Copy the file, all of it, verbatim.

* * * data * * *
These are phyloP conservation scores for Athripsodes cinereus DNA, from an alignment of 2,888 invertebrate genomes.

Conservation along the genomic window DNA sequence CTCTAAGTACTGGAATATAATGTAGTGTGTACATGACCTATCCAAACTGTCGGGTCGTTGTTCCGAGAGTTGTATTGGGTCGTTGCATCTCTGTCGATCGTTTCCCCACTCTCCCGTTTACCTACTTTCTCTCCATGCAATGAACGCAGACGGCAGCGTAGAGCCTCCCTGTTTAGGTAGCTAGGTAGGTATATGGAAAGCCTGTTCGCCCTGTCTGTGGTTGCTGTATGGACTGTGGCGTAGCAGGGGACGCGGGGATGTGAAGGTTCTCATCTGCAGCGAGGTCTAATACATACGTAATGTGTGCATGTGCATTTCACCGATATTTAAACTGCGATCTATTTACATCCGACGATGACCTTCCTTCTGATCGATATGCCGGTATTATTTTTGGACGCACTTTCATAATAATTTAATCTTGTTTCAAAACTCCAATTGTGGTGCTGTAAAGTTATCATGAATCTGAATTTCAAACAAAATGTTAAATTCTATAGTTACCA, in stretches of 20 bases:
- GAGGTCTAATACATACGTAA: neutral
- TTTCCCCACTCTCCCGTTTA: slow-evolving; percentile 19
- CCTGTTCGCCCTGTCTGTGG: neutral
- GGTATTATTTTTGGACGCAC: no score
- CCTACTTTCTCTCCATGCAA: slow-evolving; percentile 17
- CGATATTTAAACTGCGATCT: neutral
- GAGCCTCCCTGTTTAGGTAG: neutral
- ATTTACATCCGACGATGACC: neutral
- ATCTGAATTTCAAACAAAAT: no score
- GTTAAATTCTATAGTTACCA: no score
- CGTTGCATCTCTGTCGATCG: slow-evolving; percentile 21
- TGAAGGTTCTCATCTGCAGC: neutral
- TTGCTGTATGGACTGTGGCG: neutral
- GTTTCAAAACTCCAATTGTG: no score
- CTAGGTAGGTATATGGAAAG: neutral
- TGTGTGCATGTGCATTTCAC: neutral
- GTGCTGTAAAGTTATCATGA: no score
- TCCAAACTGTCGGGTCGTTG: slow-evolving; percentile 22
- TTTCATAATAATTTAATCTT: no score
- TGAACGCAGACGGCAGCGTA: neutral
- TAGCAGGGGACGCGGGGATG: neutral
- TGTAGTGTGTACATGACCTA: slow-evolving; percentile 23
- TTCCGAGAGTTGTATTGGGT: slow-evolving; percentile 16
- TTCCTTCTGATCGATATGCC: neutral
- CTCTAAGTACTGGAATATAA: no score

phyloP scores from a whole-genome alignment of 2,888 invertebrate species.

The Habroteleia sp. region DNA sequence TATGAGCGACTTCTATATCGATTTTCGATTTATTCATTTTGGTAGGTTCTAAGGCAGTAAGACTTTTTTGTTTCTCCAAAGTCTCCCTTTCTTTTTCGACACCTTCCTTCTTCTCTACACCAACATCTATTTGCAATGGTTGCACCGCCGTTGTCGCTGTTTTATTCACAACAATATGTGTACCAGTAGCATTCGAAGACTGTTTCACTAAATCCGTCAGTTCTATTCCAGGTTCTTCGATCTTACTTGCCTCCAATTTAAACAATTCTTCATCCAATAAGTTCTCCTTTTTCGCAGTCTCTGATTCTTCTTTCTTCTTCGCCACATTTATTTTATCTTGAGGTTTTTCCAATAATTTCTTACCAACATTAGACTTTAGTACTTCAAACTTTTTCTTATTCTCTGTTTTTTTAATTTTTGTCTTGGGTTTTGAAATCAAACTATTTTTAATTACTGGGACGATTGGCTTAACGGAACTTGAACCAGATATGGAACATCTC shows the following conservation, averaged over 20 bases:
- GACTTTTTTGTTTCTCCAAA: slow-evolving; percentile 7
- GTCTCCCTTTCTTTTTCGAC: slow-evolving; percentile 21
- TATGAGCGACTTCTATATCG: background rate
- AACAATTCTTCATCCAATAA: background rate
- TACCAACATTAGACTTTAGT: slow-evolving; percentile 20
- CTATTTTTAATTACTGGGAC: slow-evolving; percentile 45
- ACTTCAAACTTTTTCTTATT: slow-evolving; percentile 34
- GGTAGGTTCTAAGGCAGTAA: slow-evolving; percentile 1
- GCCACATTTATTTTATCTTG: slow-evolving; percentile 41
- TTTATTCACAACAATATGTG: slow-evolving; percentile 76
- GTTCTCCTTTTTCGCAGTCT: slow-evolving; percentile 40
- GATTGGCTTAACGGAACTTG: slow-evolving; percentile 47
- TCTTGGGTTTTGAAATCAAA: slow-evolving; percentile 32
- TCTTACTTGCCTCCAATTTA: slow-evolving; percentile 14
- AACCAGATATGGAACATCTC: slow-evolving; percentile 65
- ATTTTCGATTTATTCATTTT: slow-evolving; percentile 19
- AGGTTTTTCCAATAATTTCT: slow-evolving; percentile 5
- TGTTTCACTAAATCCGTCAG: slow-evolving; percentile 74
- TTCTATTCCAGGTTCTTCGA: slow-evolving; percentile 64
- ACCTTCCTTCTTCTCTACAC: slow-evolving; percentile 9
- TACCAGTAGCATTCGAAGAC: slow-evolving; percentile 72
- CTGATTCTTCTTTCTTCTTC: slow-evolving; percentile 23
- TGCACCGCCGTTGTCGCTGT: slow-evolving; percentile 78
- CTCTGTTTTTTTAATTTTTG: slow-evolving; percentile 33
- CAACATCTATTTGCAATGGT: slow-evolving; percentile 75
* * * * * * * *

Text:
These are phyloP conservation scores for Athripsodes cinereus DNA, from an alignment of 2,888 invertebrate genomes.

Conservation along the genomic window DNA sequence CTCTAAGTACTGGAATATAATGTAGTGTGTACATGACCTATCCAAACTGTCGGGTCGTTGTTCCGAGAGTTGTATTGGGTCGTTGCATCTCTGTCGATCGTTTCCCCACTCTCCCGTTTACCTACTTTCTCTCCATGCAATGAACGCAGACGGCAGCGTAGAGCCTCCCTGTTTAGGTAGCTAGGTAGGTATATGGAAAGCCTGTTCGCCCTGTCTGTGGTTGCTGTATGGACTGTGGCGTAGCAGGGGACGCGGGGATGTGAAGGTTCTCATCTGCAGCGAGGTCTAATACATACGTAATGTGTGCATGTGCATTTCACCGATATTTAAACTGCGATCTATTTACATCCGACGATGACCTTCCTTCTGATCGATATGCCGGTATTATTTTTGGACGCACTTTCATAATAATTTAATCTTGTTTCAAAACTCCAATTGTGGTGCTGTAAAGTTATCATGAATCTGAATTTCAAACAAAATGTTAAATTCTATAGTTACCA, in stretches of 20 bases:
- GAGGTCTAATACATACGTAA: neutral
- TTTCCCCACTCTCCCGTTTA: slow-evolving; percentile 19
- CCTGTTCGCCCTGTCTGTGG: neutral
- GGTATTATTTTTGGACGCAC: no score
- CCTACTTTCTCTCCATGCAA: slow-evolving; percentile 17
- CGATATTTAAACTGCGATCT: neutral
- GAGCCTCCCTGTTTAGGTAG: neutral
- ATTTACATCCGACGATGACC: neutral
- ATCTGAATTTCAAACAAAAT: no score
- GTTAAATTCTATAGTTACCA: no score
- CGTTGCATCTCTGTCGATCG: slow-evolving; percentile 21
- TGAAGGTTCTCATCTGCAGC: neutral
- TTGCTGTATGGACTGTGGCG: neutral
- GTTTCAAAACTCCAATTGTG: no score
- CTAGGTAGGTATATGGAAAG: neutral
- TGTGTGCATGTGCATTTCAC: neutral
- GTGCTGTAAAGTTATCATGA: no score
- TCCAAACTGTCGGGTCGTTG: slow-evolving; percentile 22
- TTTCATAATAATTTAATCTT: no score
- TGAACGCAGACGGCAGCGTA: neutral
- TAGCAGGGGACGCGGGGATG: neutral
- TGTAGTGTGTACATGACCTA: slow-evolving; percentile 23
- TTCCGAGAGTTGTATTGGGT: slow-evolving; percentile 16
- TTCCTTCTGATCGATATGCC: neutral
- CTCTAAGTACTGGAATATAA: no score

phyloP scores from a whole-genome alignment of 2,888 invertebrate species.

The Habroteleia sp. region DNA sequence TATGAGCGACTTCTATATCGATTTTCGATTTATTCATTTTGGTAGGTTCTAAGGCAGTAAGACTTTTTTGTTTCTCCAAAGTCTCCCTTTCTTTTTCGACACCTTCCTTCTTCTCTACACCAACATCTATTTGCAATGGTTGCACCGCCGTTGTCGCTGTTTTATTCACAACAATATGTGTACCAGTAGCATTCGAAGACTGTTTCACTAAATCCGTCAGTTCTATTCCAGGTTCTTCGATCTTACTTGCCTCCAATTTAAACAATTCTTCATCCAATAAGTTCTCCTTTTTCGCAGTCTCTGATTCTTCTTTCTTCTTCGCCACATTTATTTTATCTTGAGGTTTTTCCAATAATTTCTTACCAACATTAGACTTTAGTACTTCAAACTTTTTCTTATTCTCTGTTTTTTTAATTTTTGTCTTGGGTTTTGAAATCAAACTATTTTTAATTACTGGGACGATTGGCTTAACGGAACTTGAACCAGATATGGAACATCTC shows the following conservation, averaged over 20 bases:
- GACTTTTTTGTTTCTCCAAA: slow-evolving; percentile 7
- GTCTCCCTTTCTTTTTCGAC: slow-evolving; percentile 21
- TATGAGCGACTTCTATATCG: background rate
- AACAATTCTTCATCCAATAA: background rate
- TACCAACATTAGACTTTAGT: slow-evolving; percentile 20
- CTATTTTTAATTACTGGGAC: slow-evolving; percentile 45
- ACTTCAAACTTTTTCTTATT: slow-evolving; percentile 34
- GGTAGGTTCTAAGGCAGTAA: slow-evolving; percentile 1
- GCCACATTTATTTTATCTTG: slow-evolving; percentile 41
- TTTATTCACAACAATATGTG: slow-evolving; percentile 76
- GTTCTCCTTTTTCGCAGTCT: slow-evolving; percentile 40
- GATTGGCTTAACGGAACTTG: slow-evolving; percentile 47
- TCTTGGGTTTTGAAATCAAA: slow-evolving; percentile 32
- TCTTACTTGCCTCCAATTTA: slow-evolving; percentile 14
- AACCAGATATGGAACATCTC: slow-evolving; percentile 65
- ATTTTCGATTTATTCATTTT: slow-evolving; percentile 19
- AGGTTTTTCCAATAATTTCT: slow-evolving; percentile 5
- TGTTTCACTAAATCCGTCAG: slow-evolving; percentile 74
- TTCTATTCCAGGTTCTTCGA: slow-evolving; percentile 64
- ACCTTCCTTCTTCTCTACAC: slow-evolving; percentile 9
- TACCAGTAGCATTCGAAGAC: slow-evolving; percentile 72
- CTGATTCTTCTTTCTTCTTC: slow-evolving; percentile 23
- TGCACCGCCGTTGTCGCTGT: slow-evolving; percentile 78
- CTCTGTTTTTTTAATTTTTG: slow-evolving; percentile 33
- CAACATCTATTTGCAATGGT: slow-evolving; percentile 75